‘Not grumpy, not dogmatic’
Cologne gets a new Catholic Archbishop, and he’s not hostile to homosexuals
THE Vatican has appointed the Archbishop of Berlin, seen by German media as part of a “new generation” of less dogmatic clergy, to take over the Cologne archdiocese, the largest and richest in Germany.
According to this report, the move makes Rainer Maria Woelki, (above) who turns 58 next month, one of the most influential Roman Catholic cardinals and is an indication of the type of person Pope Francis wants to see in prominent Church roles.
Berlin’s Tagesspiegel newspaper called him:
The prototype of a new generation of bishops … not grumpy and dogmatic … these men speak of mercy and mean it. They’re open to people, even their critics, to a point and have a heart for the disadvantaged. Still, they’re theologically conservative.
Woelki is a Cologne native and served there for years under his retired predecessor, the staunchly conservative Cardinal Joachim Meisner, before becoming bishop of Berlin in 2011.
When his Berlin appointment was announced, some politicians and Catholics in Berlin said he was too conservative for a city with such a large gay community, pointing to comments he had made that homosexuality was against “the order of creation”.
They also noted that he did his doctorate in theology at a pontifical university in Rome run by the conservative Catholic movement Opus Dei.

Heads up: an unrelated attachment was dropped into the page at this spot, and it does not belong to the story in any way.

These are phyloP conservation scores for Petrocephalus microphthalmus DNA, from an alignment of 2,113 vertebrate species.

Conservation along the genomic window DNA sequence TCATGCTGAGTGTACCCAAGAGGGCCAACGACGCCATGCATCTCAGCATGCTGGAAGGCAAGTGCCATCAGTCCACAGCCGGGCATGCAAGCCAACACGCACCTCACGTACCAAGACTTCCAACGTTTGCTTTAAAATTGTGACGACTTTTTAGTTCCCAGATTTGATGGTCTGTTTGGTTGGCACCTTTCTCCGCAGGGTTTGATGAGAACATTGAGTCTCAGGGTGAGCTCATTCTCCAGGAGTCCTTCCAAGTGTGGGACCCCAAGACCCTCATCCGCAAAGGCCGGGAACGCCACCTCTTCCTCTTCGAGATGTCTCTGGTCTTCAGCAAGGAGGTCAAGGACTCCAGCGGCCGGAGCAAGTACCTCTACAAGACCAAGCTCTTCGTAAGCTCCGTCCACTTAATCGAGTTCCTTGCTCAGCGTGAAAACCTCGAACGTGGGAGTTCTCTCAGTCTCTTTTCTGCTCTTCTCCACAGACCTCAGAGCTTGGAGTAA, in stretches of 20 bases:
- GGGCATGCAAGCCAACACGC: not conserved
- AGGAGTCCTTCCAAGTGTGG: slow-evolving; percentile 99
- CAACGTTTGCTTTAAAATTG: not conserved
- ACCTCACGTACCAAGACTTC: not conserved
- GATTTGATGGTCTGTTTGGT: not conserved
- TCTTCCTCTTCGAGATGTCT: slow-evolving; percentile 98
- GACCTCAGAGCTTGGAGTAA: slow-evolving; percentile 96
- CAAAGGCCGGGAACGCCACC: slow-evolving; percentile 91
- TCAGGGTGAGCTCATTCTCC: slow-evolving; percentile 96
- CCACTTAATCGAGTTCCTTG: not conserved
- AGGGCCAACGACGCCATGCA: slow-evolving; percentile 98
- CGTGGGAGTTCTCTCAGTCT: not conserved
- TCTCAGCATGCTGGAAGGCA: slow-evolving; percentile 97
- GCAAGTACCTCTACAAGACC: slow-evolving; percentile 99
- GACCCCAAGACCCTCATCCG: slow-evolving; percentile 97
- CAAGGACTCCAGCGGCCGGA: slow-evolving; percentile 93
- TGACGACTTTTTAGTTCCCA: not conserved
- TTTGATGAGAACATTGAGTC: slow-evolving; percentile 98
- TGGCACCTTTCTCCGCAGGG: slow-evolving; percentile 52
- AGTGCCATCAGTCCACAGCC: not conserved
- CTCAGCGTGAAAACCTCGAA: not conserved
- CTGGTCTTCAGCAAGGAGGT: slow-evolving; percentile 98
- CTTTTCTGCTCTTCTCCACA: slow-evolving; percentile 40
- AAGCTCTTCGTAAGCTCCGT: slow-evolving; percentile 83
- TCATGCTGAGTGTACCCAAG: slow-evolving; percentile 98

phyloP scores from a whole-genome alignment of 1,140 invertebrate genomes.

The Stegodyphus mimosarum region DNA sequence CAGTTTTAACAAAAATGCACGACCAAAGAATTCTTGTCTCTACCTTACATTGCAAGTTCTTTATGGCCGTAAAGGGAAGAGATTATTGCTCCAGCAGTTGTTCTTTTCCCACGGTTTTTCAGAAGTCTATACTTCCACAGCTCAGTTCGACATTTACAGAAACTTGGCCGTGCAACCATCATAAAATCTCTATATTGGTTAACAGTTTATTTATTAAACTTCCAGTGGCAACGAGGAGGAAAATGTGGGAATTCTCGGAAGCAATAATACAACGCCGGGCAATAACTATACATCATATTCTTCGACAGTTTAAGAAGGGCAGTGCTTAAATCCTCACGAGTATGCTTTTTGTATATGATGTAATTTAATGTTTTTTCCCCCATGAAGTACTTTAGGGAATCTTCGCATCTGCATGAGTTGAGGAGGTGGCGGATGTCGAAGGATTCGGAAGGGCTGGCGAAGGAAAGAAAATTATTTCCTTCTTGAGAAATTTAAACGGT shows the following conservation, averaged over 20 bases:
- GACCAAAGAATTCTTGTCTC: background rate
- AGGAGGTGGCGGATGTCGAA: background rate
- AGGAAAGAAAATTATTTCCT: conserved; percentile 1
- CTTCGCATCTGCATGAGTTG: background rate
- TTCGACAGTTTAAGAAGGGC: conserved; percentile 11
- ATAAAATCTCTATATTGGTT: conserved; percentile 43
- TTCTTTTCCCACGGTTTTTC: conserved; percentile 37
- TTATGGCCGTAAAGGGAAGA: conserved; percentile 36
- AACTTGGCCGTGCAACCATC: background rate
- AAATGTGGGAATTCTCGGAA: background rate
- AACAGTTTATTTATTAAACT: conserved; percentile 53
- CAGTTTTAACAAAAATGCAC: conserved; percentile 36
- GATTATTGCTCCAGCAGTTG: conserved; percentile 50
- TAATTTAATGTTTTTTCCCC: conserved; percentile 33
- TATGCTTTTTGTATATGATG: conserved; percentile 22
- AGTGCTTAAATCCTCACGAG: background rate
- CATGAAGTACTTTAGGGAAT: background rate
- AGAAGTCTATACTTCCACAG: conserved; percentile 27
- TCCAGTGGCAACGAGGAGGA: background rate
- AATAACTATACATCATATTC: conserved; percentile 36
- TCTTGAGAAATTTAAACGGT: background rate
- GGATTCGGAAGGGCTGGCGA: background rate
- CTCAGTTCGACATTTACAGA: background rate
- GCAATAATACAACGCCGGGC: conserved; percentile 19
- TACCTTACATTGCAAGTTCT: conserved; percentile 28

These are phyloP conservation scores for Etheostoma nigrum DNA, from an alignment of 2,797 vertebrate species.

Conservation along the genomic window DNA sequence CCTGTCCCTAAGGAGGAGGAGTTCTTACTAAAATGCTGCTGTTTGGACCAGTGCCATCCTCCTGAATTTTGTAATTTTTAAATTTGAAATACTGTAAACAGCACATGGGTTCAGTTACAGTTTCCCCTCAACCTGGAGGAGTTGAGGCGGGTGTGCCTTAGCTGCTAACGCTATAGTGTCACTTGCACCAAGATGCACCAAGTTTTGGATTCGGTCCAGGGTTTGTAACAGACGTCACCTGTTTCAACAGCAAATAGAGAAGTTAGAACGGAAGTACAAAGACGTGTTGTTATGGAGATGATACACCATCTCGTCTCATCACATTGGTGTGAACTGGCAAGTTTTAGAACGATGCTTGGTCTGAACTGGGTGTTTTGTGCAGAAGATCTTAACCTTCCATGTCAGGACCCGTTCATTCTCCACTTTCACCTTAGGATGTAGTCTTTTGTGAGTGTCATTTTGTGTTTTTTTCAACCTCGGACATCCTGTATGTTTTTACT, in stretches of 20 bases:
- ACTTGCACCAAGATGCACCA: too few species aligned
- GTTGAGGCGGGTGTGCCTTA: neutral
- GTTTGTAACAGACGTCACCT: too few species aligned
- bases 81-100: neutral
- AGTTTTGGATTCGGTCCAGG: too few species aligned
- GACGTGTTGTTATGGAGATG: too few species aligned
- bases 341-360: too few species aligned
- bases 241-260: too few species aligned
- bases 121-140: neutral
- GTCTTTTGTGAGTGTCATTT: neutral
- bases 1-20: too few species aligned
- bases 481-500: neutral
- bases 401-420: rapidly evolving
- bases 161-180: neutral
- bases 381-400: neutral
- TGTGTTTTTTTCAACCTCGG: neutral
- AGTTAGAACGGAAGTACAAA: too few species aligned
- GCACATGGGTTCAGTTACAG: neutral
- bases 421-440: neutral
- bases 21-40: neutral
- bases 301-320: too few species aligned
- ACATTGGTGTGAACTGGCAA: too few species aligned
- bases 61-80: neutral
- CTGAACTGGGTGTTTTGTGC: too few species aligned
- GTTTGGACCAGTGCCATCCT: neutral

But Woekli surprised Berliners by saying he respected all people and would gladly meet with gay activists.
A year later, in 2012, he said:
If two homosexuals take responsibility for each other, if they are loyal to each other over the long term, then one should see this in the same way as heterosexual relations.
Berlin’s Alliance against Homophobia nominated him for its Respect Prize that year, an honour he politely declined by saying it was normal for a Christian to respect all people so he should not receive an award for it.
In July 2013, the newly elected Pope Francis changed the tone of Vatican comments on homosexuality in comments on the plane returning from a visit to Brazil, saying
If a person is gay and seeks God and has good will, who am I to judge him?
It remains to be seen whether Woelki’s appointment will bring disaffected German Catholics back into the fold. According to this report:
A full, 65 percent of German Catholics consider their Church less, or not at all, trustworthy.
A poll conducted by Forsa last years showed that there had been a significant increase in people filling out paperwork at town halls to leave both the Catholic and Evangelical churches between September and October.
The trend, experts said, was linked to the “bling Bishop” scandal, in which Catholic Bishop Franz-Peter Tebartz-van Elst was found to have spent millions of euros of church money on his own private house – including hundreds of thousands on cupboards alone.
Church officials called it the “Tebartz-effect”, with dioceses across the country reporting receiving letters from congregation members saying that they had lost faith in the Church’s handling of its finances.
When a person leaves the Church, they become exempt from church tax which is levied by the government.